let Us Now Praise Famous Men
Photographs by Walker Evans
The book grew out of an assignment the two men accepted in 1936 to produce a magazine article on the conditions among white sharecropper families in the U.S. South. It was the time of U.S. President Franklin Roosevelt's "New Deal" programs designed to help the poorest segments of the society. Agee and Evans spent eight weeks that summer
researching their assignment, mainly among three white sharecropping families mired in desperate poverty. They returned with Evans' portfolio of stark images of families with gaunt faces, adults and children huddled in bare shacks before dusty yards in the Depression-era nowhere of the deep south, and Agee's detailed notes.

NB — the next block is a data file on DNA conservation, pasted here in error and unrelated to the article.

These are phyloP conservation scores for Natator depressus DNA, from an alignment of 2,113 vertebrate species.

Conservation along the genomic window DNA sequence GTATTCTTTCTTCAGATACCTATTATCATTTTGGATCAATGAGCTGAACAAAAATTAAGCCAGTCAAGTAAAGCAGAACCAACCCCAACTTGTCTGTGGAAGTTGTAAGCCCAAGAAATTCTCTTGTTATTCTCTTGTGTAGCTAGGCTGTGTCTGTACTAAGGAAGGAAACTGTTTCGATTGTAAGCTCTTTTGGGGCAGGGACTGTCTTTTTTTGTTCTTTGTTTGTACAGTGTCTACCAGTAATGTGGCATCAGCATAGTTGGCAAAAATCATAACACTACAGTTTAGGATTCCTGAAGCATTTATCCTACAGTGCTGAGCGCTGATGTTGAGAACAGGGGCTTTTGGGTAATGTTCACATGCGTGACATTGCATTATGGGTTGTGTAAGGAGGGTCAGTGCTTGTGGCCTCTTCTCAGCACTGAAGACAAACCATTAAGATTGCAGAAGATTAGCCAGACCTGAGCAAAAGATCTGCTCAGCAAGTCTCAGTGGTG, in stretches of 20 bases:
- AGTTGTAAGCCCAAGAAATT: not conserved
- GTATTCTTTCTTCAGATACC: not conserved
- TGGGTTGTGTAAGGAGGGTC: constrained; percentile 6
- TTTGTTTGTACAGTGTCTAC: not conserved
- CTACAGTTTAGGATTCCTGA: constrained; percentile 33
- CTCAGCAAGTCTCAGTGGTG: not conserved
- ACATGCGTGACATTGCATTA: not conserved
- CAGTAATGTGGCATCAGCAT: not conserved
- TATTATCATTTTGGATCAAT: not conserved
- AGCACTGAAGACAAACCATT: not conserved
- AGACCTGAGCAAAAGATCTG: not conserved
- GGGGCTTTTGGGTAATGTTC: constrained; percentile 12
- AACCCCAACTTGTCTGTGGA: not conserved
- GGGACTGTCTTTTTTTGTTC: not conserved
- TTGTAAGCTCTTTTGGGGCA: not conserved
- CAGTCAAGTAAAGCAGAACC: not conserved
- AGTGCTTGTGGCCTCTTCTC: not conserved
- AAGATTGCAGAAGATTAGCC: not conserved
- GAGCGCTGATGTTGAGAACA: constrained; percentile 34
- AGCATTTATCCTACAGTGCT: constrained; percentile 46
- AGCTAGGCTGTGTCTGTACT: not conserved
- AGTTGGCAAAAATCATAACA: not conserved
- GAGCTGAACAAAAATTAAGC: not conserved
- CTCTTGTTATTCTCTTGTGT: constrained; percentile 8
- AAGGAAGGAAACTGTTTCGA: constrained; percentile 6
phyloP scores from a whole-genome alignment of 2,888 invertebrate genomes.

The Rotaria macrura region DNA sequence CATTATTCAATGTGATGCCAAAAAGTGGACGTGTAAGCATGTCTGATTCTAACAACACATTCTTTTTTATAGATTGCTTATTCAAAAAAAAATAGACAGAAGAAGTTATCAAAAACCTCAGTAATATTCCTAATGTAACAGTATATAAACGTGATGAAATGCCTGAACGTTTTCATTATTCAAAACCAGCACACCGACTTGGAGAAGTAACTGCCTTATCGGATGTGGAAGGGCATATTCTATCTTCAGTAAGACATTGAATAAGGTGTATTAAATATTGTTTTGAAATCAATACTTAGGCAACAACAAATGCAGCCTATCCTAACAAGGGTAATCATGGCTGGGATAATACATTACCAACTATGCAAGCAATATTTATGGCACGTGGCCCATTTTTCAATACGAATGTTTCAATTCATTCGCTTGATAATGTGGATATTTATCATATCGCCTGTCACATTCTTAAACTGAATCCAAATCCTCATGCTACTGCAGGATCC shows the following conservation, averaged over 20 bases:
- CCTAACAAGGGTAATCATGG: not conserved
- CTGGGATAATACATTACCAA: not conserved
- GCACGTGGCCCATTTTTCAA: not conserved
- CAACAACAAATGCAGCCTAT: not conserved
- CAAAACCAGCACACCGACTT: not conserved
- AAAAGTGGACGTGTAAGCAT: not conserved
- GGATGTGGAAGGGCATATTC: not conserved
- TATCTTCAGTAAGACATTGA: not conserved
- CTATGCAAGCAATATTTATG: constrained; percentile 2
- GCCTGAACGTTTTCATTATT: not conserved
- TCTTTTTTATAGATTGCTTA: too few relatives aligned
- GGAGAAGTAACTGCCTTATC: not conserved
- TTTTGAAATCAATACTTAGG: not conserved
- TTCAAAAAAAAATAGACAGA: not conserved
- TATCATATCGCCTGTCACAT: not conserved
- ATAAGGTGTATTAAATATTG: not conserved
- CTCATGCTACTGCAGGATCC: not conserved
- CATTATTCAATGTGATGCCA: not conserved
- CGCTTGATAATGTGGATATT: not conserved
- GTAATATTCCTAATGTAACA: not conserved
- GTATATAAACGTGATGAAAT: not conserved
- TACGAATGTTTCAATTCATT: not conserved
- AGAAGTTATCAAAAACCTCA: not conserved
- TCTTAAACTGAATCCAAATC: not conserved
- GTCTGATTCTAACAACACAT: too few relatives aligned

By combining factual reportage with passages of literary complexity and poetic beauty, Agee presented a complete picture - an accurate, minutely detailed report of what he had seen, coupled with insight into his feelings about the experience, and the difficulties of capturing it for a broad audience. In doing so, he created an enduring portrait of a nearly invisible segment of the American population. Although Agee's and Evans' work was never published as the intended magazine article, their work has endured in the form in which it finally emerged, a lengthy, highly original book. Agee's text is part ethnography, part cultural anthropological study, and part novelistic; a narrative set in the shacks and fields of Alabama. Evans' black-and-white photographs, starkly real but also matching the grand poetry of the text, are included as a portfolio, without comment.
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